A Study of the Effect of Obesity on Abdominal Surgical Wound Healing Process in Obafemi Awolowo University Teaching Hospitals Complex, Ile-Ife, Osun State.

Oroleye, Aderonke Folasade (5/14/2015)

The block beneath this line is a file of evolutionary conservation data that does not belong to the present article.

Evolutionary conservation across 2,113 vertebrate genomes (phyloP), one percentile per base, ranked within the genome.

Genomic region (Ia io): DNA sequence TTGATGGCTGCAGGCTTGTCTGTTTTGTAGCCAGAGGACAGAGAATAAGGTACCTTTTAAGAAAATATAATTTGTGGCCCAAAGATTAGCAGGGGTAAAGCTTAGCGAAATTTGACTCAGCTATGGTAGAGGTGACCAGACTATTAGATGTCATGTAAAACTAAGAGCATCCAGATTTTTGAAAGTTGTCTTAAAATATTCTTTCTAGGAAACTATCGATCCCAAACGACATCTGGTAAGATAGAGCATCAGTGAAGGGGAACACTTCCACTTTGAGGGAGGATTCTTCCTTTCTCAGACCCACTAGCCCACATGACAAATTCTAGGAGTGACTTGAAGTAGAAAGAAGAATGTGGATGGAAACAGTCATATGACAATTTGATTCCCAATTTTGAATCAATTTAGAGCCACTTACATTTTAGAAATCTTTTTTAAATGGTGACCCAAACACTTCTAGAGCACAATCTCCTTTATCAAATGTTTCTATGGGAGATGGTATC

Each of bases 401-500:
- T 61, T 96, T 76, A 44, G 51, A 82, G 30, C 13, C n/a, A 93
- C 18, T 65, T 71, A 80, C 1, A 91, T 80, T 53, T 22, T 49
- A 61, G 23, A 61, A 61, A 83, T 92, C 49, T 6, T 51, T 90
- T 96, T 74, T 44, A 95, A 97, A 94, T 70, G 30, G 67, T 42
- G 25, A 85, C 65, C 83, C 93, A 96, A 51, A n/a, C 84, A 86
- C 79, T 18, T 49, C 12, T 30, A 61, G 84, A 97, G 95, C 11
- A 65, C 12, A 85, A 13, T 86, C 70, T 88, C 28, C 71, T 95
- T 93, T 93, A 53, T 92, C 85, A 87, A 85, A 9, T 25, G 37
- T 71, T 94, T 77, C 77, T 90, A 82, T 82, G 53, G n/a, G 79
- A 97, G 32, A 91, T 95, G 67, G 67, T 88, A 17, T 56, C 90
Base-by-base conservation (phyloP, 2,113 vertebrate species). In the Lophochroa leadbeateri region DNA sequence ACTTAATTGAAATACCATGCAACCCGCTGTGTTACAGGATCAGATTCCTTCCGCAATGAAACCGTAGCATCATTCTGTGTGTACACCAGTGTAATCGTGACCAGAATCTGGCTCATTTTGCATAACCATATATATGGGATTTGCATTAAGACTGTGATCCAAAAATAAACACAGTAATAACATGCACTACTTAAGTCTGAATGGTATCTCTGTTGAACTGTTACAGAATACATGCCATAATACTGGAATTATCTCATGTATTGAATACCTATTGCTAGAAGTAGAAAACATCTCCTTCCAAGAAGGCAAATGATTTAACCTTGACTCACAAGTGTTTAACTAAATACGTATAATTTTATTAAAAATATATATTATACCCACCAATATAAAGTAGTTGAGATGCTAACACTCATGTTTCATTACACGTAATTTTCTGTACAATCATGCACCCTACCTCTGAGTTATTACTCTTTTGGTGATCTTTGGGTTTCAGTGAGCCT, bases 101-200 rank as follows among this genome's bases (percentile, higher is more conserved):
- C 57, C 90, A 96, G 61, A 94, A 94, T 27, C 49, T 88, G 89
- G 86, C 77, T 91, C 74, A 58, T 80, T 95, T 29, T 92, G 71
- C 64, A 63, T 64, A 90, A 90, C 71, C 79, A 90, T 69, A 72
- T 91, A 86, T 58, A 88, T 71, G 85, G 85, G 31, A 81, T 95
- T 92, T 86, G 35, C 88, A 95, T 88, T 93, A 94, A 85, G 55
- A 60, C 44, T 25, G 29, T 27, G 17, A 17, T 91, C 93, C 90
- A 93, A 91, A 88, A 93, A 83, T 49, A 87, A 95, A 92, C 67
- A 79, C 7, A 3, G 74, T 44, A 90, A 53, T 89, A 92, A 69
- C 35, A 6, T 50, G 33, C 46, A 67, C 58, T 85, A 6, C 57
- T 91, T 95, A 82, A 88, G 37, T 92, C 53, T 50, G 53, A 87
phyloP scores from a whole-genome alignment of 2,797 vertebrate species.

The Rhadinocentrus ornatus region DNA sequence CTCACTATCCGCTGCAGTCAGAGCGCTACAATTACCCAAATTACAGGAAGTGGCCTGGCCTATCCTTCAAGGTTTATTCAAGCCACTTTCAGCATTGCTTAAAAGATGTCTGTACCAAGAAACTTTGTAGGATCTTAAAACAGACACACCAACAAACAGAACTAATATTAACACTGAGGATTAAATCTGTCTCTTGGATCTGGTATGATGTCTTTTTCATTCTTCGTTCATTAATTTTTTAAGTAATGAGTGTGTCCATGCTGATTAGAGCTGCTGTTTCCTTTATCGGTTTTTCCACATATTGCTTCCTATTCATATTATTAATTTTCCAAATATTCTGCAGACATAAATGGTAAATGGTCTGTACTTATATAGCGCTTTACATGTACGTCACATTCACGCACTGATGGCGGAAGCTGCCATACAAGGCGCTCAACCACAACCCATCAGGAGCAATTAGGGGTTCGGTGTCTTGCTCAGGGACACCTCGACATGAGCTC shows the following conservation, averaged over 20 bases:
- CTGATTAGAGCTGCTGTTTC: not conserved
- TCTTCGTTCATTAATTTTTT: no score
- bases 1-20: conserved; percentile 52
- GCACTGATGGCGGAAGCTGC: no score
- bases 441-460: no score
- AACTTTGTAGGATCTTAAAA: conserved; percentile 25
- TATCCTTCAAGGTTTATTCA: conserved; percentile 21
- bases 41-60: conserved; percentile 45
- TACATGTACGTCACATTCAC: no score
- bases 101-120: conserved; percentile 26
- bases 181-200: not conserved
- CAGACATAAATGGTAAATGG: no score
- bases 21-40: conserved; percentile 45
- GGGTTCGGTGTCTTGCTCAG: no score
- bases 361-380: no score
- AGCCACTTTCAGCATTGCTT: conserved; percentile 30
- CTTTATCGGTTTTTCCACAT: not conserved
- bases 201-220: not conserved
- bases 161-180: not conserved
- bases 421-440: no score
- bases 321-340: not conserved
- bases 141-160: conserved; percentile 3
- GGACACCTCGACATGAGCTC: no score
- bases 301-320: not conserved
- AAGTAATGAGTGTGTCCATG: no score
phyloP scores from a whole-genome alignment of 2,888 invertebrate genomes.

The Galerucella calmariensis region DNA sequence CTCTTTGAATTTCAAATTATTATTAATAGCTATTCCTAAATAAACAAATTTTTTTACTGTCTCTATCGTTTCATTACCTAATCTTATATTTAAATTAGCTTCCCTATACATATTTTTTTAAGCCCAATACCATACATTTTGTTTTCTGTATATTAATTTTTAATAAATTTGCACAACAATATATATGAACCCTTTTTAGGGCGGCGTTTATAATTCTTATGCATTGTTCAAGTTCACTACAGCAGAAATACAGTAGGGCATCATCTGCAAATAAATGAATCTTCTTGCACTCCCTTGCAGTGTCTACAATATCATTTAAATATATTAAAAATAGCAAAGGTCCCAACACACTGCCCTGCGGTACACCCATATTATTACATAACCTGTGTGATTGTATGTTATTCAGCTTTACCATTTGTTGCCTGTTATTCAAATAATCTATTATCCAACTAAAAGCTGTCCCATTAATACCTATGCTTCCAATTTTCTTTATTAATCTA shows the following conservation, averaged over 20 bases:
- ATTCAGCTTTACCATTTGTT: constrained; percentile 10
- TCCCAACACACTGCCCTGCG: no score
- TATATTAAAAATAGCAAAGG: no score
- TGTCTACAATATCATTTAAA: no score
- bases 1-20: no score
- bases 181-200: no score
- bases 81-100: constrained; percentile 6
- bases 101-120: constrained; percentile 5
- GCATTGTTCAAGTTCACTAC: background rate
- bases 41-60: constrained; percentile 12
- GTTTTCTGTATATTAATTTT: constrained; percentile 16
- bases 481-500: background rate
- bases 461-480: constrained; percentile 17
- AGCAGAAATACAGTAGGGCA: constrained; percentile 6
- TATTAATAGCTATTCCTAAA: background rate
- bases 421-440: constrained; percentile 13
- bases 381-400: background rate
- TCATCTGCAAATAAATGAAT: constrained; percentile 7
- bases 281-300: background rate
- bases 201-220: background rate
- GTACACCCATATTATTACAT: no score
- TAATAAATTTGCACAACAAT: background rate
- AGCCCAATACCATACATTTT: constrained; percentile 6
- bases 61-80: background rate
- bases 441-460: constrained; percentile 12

This study examined the major factors that contributed to surgical wound healing in Obafemi Awolowo University Teaching Hospitals Complex, Ile-Ife. It determined the differences between sex, age and obesity on surgical wound healing process with a view to providing information on specific methods and clinical approaches that could be adapted to facilitate clinical efficiency and prevent prolonged hospitalization. A structured interview guide with observational check-list was constructed and used pre and post-operatively on the patients for the study. It was tested for validity and reliability (correlation coefficient value of 0.76) before it was used to elicit responses from 53 obese and 30 non-obese participants that had abdominal surgery. All the participants had their packed cell volume (PCV) checked pre-operatively. The patients' case files and laboratory results were reviewed to complete the bio-data information in the interview guide and observational check-list. Patients' wounds were assessed using a 3-levels dimensional scale (satisfactory, fairly satisfactory and unsatisfactory) with scored parameters check-list by noting the skin sensation, temperature, colour, discharge and apposition of the edges of the incision. Data collected were analysed using both descriptive and inferential statistical methods. The result showed that consumption of mainly energy-giving food items (85%), lack of any form of exercise (90%) and genetic influence (78%) were factors which contributed to obesity in the environment. It also found that 70% non-obese (BMI<30) respondents had satisfactory wound healing with healing score index category 13-17 while 33.9% obese respondents had satisfactory wound healing with the same healing score index category. Majority of the obese (66.1%) presented with wound break down and prolonged wound healing processes. The study further showed that a significant difference existed between obese and non-obese surgical patients' wound healing processes (Mean square between groups was 10.4 versus mean square within groups of 3.8, F-ratio = 2.714, P < 0.05). Finally, sex and age had no significant difference on surgical wound healing processes in the obese (M:F mean score was 14.4 versus 13.5, (t=1 .194, P>0.05). In conclusion, the study showed that obese patients were more prone to wound break down and prolong wound healing processes.